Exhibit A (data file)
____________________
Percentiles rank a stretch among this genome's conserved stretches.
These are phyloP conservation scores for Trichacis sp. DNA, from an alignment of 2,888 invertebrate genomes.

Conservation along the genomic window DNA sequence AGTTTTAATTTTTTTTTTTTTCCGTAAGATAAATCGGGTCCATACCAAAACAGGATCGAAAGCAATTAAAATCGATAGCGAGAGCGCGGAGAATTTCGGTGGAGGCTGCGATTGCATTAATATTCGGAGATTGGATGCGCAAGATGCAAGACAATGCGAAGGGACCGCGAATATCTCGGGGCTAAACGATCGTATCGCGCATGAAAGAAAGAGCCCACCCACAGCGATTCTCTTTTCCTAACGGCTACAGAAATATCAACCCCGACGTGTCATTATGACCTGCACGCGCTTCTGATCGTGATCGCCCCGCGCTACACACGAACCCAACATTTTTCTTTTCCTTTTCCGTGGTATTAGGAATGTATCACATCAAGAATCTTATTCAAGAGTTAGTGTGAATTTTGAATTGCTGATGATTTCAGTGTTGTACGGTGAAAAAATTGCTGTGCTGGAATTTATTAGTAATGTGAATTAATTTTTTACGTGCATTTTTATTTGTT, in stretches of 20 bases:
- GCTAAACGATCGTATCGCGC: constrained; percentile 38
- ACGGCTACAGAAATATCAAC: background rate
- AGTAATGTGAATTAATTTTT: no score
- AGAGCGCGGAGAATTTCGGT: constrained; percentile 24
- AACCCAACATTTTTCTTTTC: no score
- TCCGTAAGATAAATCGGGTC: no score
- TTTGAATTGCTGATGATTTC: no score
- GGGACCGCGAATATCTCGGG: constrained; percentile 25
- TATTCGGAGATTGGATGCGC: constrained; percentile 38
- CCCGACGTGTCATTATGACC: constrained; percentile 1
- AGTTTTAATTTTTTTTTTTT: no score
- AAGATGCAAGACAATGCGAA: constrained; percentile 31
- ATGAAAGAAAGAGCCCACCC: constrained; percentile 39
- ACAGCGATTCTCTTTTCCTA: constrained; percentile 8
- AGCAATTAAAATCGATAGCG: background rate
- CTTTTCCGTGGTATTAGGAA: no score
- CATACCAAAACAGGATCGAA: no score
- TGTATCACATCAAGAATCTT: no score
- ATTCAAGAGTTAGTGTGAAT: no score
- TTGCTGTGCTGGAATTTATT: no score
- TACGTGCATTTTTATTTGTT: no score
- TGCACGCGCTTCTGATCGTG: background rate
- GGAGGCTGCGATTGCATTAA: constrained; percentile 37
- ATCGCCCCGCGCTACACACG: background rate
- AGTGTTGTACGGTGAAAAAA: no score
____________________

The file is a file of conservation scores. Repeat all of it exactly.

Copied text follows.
Percentiles rank a stretch among this genome's conserved stretches.
These are phyloP conservation scores for Trichacis sp. DNA, from an alignment of 2,888 invertebrate genomes.

Conservation along the genomic window DNA sequence AGTTTTAATTTTTTTTTTTTTCCGTAAGATAAATCGGGTCCATACCAAAACAGGATCGAAAGCAATTAAAATCGATAGCGAGAGCGCGGAGAATTTCGGTGGAGGCTGCGATTGCATTAATATTCGGAGATTGGATGCGCAAGATGCAAGACAATGCGAAGGGACCGCGAATATCTCGGGGCTAAACGATCGTATCGCGCATGAAAGAAAGAGCCCACCCACAGCGATTCTCTTTTCCTAACGGCTACAGAAATATCAACCCCGACGTGTCATTATGACCTGCACGCGCTTCTGATCGTGATCGCCCCGCGCTACACACGAACCCAACATTTTTCTTTTCCTTTTCCGTGGTATTAGGAATGTATCACATCAAGAATCTTATTCAAGAGTTAGTGTGAATTTTGAATTGCTGATGATTTCAGTGTTGTACGGTGAAAAAATTGCTGTGCTGGAATTTATTAGTAATGTGAATTAATTTTTTACGTGCATTTTTATTTGTT, in stretches of 20 bases:
- GCTAAACGATCGTATCGCGC: constrained; percentile 38
- ACGGCTACAGAAATATCAAC: background rate
- AGTAATGTGAATTAATTTTT: no score
- AGAGCGCGGAGAATTTCGGT: constrained; percentile 24
- AACCCAACATTTTTCTTTTC: no score
- TCCGTAAGATAAATCGGGTC: no score
- TTTGAATTGCTGATGATTTC: no score
- GGGACCGCGAATATCTCGGG: constrained; percentile 25
- TATTCGGAGATTGGATGCGC: constrained; percentile 38
- CCCGACGTGTCATTATGACC: constrained; percentile 1
- AGTTTTAATTTTTTTTTTTT: no score
- AAGATGCAAGACAATGCGAA: constrained; percentile 31
- ATGAAAGAAAGAGCCCACCC: constrained; percentile 39
- ACAGCGATTCTCTTTTCCTA: constrained; percentile 8
- AGCAATTAAAATCGATAGCG: background rate
- CTTTTCCGTGGTATTAGGAA: no score
- CATACCAAAACAGGATCGAA: no score
- TGTATCACATCAAGAATCTT: no score
- ATTCAAGAGTTAGTGTGAAT: no score
- TTGCTGTGCTGGAATTTATT: no score
- TACGTGCATTTTTATTTGTT: no score
- TGCACGCGCTTCTGATCGTG: background rate
- GGAGGCTGCGATTGCATTAA: constrained; percentile 37
- ATCGCCCCGCGCTACACACG: background rate
- AGTGTTGTACGGTGAAAAAA: no score